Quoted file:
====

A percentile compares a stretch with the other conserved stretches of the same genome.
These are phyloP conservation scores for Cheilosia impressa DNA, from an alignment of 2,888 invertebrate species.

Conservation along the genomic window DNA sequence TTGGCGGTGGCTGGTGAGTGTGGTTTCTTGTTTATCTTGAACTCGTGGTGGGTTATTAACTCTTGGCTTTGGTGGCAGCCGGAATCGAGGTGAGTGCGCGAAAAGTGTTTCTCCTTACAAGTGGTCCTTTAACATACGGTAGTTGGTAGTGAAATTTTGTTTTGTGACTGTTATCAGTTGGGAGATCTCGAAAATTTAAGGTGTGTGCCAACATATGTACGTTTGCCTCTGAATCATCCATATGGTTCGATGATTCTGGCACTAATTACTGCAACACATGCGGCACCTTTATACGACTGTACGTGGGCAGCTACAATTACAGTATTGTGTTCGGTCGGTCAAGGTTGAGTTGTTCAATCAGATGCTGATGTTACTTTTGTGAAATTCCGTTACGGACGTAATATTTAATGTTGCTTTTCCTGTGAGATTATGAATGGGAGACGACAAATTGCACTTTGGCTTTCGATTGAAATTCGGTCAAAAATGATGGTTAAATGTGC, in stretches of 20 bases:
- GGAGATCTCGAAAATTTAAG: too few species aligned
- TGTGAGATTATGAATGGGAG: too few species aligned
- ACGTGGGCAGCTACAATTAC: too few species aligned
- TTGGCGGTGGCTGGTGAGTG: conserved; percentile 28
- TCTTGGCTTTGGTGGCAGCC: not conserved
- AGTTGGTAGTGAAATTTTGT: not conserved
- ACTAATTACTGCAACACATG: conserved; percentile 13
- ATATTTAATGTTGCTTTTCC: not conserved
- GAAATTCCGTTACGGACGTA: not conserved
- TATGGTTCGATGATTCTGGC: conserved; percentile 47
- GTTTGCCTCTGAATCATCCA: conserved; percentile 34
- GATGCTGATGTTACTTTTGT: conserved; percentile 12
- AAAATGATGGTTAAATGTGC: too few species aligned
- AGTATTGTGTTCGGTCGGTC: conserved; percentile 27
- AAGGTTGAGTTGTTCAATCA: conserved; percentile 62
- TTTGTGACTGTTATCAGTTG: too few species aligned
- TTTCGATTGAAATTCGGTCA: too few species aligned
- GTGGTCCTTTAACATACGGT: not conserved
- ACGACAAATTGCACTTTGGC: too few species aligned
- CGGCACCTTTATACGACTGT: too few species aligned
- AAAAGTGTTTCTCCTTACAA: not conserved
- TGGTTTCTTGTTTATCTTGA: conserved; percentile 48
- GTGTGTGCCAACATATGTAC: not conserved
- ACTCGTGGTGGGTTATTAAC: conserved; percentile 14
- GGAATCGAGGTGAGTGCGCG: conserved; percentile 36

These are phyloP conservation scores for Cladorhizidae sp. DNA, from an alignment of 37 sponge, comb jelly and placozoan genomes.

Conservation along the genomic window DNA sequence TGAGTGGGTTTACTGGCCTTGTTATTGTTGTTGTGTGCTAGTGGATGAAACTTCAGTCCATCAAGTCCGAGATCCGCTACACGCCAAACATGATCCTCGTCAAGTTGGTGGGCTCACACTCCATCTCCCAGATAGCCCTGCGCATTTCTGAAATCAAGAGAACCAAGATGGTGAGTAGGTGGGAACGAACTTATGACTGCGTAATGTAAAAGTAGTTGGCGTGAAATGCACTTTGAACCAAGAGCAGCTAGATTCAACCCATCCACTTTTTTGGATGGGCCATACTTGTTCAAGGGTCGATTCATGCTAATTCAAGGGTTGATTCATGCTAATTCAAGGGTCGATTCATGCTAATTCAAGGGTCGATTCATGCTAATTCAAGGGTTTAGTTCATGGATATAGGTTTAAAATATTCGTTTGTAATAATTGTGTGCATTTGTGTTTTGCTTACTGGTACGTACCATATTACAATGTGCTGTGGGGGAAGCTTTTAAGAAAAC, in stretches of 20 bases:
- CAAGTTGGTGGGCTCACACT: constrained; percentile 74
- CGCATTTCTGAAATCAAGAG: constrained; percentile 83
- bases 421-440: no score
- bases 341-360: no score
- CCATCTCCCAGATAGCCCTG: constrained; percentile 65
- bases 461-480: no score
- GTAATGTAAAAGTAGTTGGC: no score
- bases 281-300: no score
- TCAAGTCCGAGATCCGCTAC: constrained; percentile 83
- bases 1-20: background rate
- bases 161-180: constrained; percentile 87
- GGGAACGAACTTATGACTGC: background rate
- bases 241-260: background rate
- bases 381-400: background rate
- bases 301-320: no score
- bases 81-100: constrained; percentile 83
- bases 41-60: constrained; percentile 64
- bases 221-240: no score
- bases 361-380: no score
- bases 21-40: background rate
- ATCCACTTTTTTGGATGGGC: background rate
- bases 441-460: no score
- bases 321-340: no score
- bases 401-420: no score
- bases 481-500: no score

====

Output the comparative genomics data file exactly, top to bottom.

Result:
A percentile compares a stretch with the other conserved stretches of the same genome.
These are phyloP conservation scores for Cheilosia impressa DNA, from an alignment of 2,888 invertebrate species.

Conservation along the genomic window DNA sequence TTGGCGGTGGCTGGTGAGTGTGGTTTCTTGTTTATCTTGAACTCGTGGTGGGTTATTAACTCTTGGCTTTGGTGGCAGCCGGAATCGAGGTGAGTGCGCGAAAAGTGTTTCTCCTTACAAGTGGTCCTTTAACATACGGTAGTTGGTAGTGAAATTTTGTTTTGTGACTGTTATCAGTTGGGAGATCTCGAAAATTTAAGGTGTGTGCCAACATATGTACGTTTGCCTCTGAATCATCCATATGGTTCGATGATTCTGGCACTAATTACTGCAACACATGCGGCACCTTTATACGACTGTACGTGGGCAGCTACAATTACAGTATTGTGTTCGGTCGGTCAAGGTTGAGTTGTTCAATCAGATGCTGATGTTACTTTTGTGAAATTCCGTTACGGACGTAATATTTAATGTTGCTTTTCCTGTGAGATTATGAATGGGAGACGACAAATTGCACTTTGGCTTTCGATTGAAATTCGGTCAAAAATGATGGTTAAATGTGC, in stretches of 20 bases:
- GGAGATCTCGAAAATTTAAG: too few species aligned
- TGTGAGATTATGAATGGGAG: too few species aligned
- ACGTGGGCAGCTACAATTAC: too few species aligned
- TTGGCGGTGGCTGGTGAGTG: conserved; percentile 28
- TCTTGGCTTTGGTGGCAGCC: not conserved
- AGTTGGTAGTGAAATTTTGT: not conserved
- ACTAATTACTGCAACACATG: conserved; percentile 13
- ATATTTAATGTTGCTTTTCC: not conserved
- GAAATTCCGTTACGGACGTA: not conserved
- TATGGTTCGATGATTCTGGC: conserved; percentile 47
- GTTTGCCTCTGAATCATCCA: conserved; percentile 34
- GATGCTGATGTTACTTTTGT: conserved; percentile 12
- AAAATGATGGTTAAATGTGC: too few species aligned
- AGTATTGTGTTCGGTCGGTC: conserved; percentile 27
- AAGGTTGAGTTGTTCAATCA: conserved; percentile 62
- TTTGTGACTGTTATCAGTTG: too few species aligned
- TTTCGATTGAAATTCGGTCA: too few species aligned
- GTGGTCCTTTAACATACGGT: not conserved
- ACGACAAATTGCACTTTGGC: too few species aligned
- CGGCACCTTTATACGACTGT: too few species aligned
- AAAAGTGTTTCTCCTTACAA: not conserved
- TGGTTTCTTGTTTATCTTGA: conserved; percentile 48
- GTGTGTGCCAACATATGTAC: not conserved
- ACTCGTGGTGGGTTATTAAC: conserved; percentile 14
- GGAATCGAGGTGAGTGCGCG: conserved; percentile 36

These are phyloP conservation scores for Cladorhizidae sp. DNA, from an alignment of 37 sponge, comb jelly and placozoan genomes.

Conservation along the genomic window DNA sequence TGAGTGGGTTTACTGGCCTTGTTATTGTTGTTGTGTGCTAGTGGATGAAACTTCAGTCCATCAAGTCCGAGATCCGCTACACGCCAAACATGATCCTCGTCAAGTTGGTGGGCTCACACTCCATCTCCCAGATAGCCCTGCGCATTTCTGAAATCAAGAGAACCAAGATGGTGAGTAGGTGGGAACGAACTTATGACTGCGTAATGTAAAAGTAGTTGGCGTGAAATGCACTTTGAACCAAGAGCAGCTAGATTCAACCCATCCACTTTTTTGGATGGGCCATACTTGTTCAAGGGTCGATTCATGCTAATTCAAGGGTTGATTCATGCTAATTCAAGGGTCGATTCATGCTAATTCAAGGGTCGATTCATGCTAATTCAAGGGTTTAGTTCATGGATATAGGTTTAAAATATTCGTTTGTAATAATTGTGTGCATTTGTGTTTTGCTTACTGGTACGTACCATATTACAATGTGCTGTGGGGGAAGCTTTTAAGAAAAC, in stretches of 20 bases:
- CAAGTTGGTGGGCTCACACT: constrained; percentile 74
- CGCATTTCTGAAATCAAGAG: constrained; percentile 83
- bases 421-440: no score
- bases 341-360: no score
- CCATCTCCCAGATAGCCCTG: constrained; percentile 65
- bases 461-480: no score
- GTAATGTAAAAGTAGTTGGC: no score
- bases 281-300: no score
- TCAAGTCCGAGATCCGCTAC: constrained; percentile 83
- bases 1-20: background rate
- bases 161-180: constrained; percentile 87
- GGGAACGAACTTATGACTGC: background rate
- bases 241-260: background rate
- bases 381-400: background rate
- bases 301-320: no score
- bases 81-100: constrained; percentile 83
- bases 41-60: constrained; percentile 64
- bases 221-240: no score
- bases 361-380: no score
- bases 21-40: background rate
- ATCCACTTTTTTGGATGGGC: background rate
- bases 441-460: no score
- bases 321-340: no score
- bases 401-420: no score
- bases 481-500: no score